The race leaves from Embrun, in the 2013 Tour de France host to a climbing time trial that was won by Chris Froome. Four years later, in 2017, a stage set off in the Hautes-Alpes village and went to Salon-de-Provence, where Edvald Boasson Hagen brought the early break home.
A Boasson Hagen victory is highly unlikely this time, as the route traverses the Alps. Following intermediate climbs up the Col de Vars, Col d’Izoard and Col du Galibier the race ends with a descent to Valloire, which lies close to the summit of the Col du Télégraphe.
The Galibier is a grueling ascent of 23 kilometres. The first 14 kilometers are relatively easy. Actually this is the Col du Lautaret and gradients are hovering between 4 and 5%. The rest of the climb is 7 to 8% material with the last kilometre kicking up a little to 9%. Overall, the average gradient on the Galibier is 5.1%. After its crest – where the first three riders pocket time bonuses of 8, 5 and 2 seconds – the route continues with a 19 kilometres descent to the line in Valloire.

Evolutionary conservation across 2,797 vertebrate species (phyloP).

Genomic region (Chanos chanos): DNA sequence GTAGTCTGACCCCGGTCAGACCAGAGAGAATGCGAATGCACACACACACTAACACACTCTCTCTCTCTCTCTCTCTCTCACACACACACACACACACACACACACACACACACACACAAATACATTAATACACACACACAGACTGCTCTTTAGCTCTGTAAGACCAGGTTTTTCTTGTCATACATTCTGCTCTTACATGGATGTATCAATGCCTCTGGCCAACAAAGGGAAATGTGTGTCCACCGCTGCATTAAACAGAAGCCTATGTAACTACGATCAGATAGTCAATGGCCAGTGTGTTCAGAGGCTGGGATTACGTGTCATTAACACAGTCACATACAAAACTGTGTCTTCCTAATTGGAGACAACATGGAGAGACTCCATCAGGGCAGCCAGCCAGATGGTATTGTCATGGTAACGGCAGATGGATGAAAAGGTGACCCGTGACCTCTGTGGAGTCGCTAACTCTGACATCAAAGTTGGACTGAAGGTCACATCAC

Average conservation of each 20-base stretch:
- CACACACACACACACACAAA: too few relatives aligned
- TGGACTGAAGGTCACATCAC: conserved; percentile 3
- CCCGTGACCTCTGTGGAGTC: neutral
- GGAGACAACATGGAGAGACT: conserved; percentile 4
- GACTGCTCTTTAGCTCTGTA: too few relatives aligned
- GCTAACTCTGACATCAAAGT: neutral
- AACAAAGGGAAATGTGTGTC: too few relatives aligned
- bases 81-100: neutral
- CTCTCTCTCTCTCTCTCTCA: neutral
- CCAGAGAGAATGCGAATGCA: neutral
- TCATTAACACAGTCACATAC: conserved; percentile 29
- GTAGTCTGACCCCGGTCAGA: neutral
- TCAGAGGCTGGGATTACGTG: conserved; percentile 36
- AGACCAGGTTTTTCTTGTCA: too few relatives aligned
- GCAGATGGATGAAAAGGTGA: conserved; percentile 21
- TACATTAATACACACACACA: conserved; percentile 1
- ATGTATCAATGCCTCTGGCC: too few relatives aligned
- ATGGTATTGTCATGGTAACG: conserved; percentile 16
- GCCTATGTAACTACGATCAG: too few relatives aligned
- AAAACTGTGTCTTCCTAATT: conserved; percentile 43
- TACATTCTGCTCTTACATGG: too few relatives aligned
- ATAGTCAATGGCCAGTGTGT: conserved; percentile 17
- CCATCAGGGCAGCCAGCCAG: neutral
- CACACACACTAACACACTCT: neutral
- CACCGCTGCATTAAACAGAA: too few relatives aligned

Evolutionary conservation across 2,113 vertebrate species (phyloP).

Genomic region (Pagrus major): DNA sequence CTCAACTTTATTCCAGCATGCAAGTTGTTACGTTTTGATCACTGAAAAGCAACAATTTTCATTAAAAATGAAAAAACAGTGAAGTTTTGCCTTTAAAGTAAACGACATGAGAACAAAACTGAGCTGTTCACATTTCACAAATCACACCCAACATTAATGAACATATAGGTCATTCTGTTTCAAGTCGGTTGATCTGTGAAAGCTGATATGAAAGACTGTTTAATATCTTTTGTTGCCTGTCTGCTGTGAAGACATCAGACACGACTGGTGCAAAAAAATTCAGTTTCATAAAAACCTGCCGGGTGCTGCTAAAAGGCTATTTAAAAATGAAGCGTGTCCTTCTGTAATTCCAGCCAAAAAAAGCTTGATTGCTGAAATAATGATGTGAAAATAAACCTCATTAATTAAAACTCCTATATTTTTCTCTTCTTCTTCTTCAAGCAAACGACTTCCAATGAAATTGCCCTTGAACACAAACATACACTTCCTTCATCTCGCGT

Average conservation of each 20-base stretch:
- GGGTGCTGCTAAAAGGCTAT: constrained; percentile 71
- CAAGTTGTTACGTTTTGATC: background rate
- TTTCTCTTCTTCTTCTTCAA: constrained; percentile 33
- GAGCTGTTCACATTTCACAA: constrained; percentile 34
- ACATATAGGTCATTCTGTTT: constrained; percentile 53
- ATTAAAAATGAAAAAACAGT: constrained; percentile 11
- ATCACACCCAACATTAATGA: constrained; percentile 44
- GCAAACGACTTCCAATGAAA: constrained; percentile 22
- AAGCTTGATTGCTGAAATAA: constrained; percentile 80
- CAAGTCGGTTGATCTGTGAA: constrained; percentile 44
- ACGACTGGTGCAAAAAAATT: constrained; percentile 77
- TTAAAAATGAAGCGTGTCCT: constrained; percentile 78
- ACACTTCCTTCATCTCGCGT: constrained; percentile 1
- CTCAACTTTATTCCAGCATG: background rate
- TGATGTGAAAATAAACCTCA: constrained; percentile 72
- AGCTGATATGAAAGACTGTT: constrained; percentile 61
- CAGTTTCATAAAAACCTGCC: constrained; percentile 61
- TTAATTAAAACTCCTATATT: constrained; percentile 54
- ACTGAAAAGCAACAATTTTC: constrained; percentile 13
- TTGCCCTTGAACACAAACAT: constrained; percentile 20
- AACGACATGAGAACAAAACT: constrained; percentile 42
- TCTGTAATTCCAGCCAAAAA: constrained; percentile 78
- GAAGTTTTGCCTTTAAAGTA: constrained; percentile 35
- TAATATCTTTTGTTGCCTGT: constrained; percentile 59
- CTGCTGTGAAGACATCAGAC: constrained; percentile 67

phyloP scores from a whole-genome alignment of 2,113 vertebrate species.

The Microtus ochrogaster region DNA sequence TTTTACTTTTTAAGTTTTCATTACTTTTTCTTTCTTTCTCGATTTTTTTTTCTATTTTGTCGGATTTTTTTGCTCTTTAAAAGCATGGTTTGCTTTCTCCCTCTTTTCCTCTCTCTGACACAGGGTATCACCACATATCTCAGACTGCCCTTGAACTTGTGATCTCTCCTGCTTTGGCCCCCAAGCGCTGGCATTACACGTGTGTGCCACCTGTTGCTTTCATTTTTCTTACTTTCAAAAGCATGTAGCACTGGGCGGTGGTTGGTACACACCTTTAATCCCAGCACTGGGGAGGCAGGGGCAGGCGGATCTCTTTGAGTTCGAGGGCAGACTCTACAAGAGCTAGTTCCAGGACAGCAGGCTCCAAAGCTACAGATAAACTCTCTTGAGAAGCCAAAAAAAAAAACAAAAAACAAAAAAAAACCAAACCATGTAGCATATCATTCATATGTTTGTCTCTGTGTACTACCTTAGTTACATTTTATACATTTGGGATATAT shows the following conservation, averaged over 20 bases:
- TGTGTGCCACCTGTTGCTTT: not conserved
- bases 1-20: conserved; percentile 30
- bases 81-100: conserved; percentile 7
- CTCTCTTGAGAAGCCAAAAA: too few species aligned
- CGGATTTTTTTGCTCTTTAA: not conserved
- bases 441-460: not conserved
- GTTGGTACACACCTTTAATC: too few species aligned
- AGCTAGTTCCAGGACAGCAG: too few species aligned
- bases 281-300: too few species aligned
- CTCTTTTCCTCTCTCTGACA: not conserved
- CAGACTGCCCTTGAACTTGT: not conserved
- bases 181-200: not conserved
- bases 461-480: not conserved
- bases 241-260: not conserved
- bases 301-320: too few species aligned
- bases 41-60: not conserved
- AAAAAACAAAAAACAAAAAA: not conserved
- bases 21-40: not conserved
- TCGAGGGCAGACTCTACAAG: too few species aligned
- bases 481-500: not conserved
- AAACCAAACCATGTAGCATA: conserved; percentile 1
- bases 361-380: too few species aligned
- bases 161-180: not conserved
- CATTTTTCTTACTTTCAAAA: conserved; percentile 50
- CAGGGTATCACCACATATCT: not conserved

Valloire has rarely been included as an arrival. Obviously the village was a passage on numerous occasions on the way to the Galibier and in 2013 a stage left from Valloire to Ivrea. Attacker Beñat Intxausti took the win that day, outgunning Tanel Kangert and Przemyslav Niemiec in the sprint.
Time bonuses of 10, 6 and 4 seconds are awarded to the first three riders on the line. Plus, as mentioned, there are extra seconds available at the Galibier.
The is expected to finish around 17.15 local time.
Another interesting read: results/race report 18th stage 2019 Tour de France.
Tour de France 2019 stage 18: route, profiles, more
Click on the images to zoom